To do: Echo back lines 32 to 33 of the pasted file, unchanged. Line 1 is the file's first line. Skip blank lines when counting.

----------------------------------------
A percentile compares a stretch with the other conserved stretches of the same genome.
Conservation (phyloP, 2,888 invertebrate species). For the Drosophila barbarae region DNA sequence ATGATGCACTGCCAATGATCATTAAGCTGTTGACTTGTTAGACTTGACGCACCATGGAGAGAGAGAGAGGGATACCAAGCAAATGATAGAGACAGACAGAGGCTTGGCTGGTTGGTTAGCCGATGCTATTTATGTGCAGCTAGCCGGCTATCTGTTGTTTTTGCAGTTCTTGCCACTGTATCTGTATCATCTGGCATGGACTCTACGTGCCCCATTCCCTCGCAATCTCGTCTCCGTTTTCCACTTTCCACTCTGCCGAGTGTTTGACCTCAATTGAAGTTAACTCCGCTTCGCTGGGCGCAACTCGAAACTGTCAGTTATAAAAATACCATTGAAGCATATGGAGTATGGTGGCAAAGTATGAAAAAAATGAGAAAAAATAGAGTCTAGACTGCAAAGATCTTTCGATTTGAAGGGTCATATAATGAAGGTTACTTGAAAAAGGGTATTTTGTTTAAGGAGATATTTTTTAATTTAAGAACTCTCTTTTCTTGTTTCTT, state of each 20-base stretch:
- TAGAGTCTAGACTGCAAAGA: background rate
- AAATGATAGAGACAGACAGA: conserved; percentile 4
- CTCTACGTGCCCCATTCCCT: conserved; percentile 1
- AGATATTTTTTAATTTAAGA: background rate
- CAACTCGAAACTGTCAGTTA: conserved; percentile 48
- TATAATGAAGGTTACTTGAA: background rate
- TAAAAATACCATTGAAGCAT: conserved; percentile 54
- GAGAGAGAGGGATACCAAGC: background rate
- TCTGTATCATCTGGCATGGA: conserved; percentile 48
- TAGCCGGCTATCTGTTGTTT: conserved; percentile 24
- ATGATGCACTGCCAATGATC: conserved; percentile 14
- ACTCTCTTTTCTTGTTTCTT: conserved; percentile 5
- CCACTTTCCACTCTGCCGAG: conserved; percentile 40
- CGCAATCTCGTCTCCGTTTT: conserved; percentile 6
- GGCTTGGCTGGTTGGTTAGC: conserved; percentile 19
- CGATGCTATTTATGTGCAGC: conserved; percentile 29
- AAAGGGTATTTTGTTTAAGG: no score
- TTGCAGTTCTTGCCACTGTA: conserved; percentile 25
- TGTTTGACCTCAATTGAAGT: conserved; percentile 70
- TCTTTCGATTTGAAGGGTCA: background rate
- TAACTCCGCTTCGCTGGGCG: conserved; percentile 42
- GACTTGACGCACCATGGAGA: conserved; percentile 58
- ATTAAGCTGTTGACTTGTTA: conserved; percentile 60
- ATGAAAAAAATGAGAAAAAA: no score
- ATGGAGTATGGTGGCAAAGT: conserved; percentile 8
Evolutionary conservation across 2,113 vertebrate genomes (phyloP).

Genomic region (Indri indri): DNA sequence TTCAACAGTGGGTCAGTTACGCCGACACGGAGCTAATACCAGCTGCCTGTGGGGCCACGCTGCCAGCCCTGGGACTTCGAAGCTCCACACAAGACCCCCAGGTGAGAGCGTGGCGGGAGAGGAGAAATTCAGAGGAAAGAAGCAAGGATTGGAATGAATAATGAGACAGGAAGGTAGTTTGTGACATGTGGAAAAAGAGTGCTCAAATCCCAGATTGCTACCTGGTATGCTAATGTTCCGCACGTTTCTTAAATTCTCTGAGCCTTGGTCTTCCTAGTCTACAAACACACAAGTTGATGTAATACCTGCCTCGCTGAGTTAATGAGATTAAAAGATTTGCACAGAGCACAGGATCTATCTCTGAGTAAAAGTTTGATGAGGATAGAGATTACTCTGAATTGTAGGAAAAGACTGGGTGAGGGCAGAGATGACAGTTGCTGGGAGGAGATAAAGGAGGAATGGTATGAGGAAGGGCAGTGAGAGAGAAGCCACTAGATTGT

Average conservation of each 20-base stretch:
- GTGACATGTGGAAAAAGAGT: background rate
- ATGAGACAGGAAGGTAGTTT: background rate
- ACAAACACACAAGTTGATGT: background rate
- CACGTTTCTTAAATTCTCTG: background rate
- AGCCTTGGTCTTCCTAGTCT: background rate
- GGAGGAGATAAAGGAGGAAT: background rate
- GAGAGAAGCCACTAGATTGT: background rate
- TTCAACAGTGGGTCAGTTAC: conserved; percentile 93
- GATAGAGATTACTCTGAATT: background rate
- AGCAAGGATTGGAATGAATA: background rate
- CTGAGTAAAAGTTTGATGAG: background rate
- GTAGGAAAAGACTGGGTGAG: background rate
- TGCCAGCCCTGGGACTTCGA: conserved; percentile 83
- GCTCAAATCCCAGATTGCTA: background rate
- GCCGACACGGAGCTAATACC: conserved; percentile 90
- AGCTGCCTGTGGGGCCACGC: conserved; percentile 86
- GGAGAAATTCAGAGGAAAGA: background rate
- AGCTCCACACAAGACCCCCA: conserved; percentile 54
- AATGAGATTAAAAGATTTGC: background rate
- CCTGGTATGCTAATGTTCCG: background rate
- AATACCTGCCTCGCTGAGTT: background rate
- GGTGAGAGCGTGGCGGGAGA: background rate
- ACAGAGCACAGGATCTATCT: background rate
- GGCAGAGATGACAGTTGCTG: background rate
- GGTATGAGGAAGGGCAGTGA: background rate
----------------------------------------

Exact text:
- ATGAGACAGGAAGGTAGTTT: background rate
- ACAAACACACAAGTTGATGT: background rate